The oil and gas industry has been relying on hydraulic fracturing techniques to proliferate production from low permeability reservoirs. Despite significant advancements in tools and chemicals used in the fracturing processes, maximized production and recovery of hydrocarbons is still unattainable due to challenges with proppant placement and settling.
Even when heavy gelation fluids are used, proppants suspensions are subject to particles settling in the presence of vibration, and/or due to fracturing fluids breaking before the fracture close. Furthermore, the fractures are typically vertical; in this case the proppant has a tendency to settle in the lower portion of the fractures while the upper portions close in the absence of proppant. This can lead to impairment in the geometry of the fracture and well productivity.
This paper describe a new ultra-lightweight proppant having a low specific gravity (1.06) that can withstand stresses up to 8,000 psi at a temperature of 275°F. Such proppant is easier to transport and due to its buoyancy will stay suspended in low viscosity fluids leading to fractures that are much better propped.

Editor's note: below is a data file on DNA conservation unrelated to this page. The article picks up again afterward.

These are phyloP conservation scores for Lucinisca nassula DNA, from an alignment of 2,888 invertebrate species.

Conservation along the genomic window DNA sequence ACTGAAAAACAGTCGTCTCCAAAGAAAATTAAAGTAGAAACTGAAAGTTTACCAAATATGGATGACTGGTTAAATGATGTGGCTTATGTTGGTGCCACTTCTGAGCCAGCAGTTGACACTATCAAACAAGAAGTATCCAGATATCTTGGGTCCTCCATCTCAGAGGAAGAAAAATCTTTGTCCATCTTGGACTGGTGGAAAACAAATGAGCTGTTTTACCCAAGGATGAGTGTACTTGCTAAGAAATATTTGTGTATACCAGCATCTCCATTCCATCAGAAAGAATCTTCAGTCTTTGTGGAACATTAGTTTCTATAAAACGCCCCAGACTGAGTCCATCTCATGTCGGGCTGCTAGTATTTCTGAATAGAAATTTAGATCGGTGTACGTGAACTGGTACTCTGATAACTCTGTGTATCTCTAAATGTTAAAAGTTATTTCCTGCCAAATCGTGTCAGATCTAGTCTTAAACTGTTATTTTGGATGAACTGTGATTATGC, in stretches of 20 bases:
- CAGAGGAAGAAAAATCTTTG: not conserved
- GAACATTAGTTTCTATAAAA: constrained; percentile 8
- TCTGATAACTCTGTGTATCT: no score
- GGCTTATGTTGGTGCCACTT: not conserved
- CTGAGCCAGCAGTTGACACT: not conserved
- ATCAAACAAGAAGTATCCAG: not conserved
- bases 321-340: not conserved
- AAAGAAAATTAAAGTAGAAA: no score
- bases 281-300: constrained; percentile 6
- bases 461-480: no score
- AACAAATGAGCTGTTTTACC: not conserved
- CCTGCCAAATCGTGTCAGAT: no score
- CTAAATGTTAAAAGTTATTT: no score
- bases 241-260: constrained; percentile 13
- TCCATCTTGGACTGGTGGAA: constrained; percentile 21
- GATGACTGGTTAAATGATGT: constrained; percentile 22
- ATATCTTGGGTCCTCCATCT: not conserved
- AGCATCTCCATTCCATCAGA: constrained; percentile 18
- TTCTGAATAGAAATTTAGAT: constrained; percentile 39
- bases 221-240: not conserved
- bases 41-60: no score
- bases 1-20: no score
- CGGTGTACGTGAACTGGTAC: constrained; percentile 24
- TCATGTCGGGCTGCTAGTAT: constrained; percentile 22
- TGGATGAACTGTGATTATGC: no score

This new material has been fully characterized for its properties including mechanical and thermal properties. It applicability to far field applications has been validated through conductivity testing in a partial monolayer mode as a function of loading and temperature. The Modeling was used to establish its application in mixtures with conventional proppant for vertical coverage of the fracture.
Experimental evaluation of the proppant show that its conductivity decreases as the stress and temperature increase due to the nature of the material. The results show that this proppant can be used up to 8,000 psi at 275°F in a partial monolayer mode. Placing the proppant in a partial monolayer application is required due to the flexibility of the proppant material and to maximize conductivity through the proppant.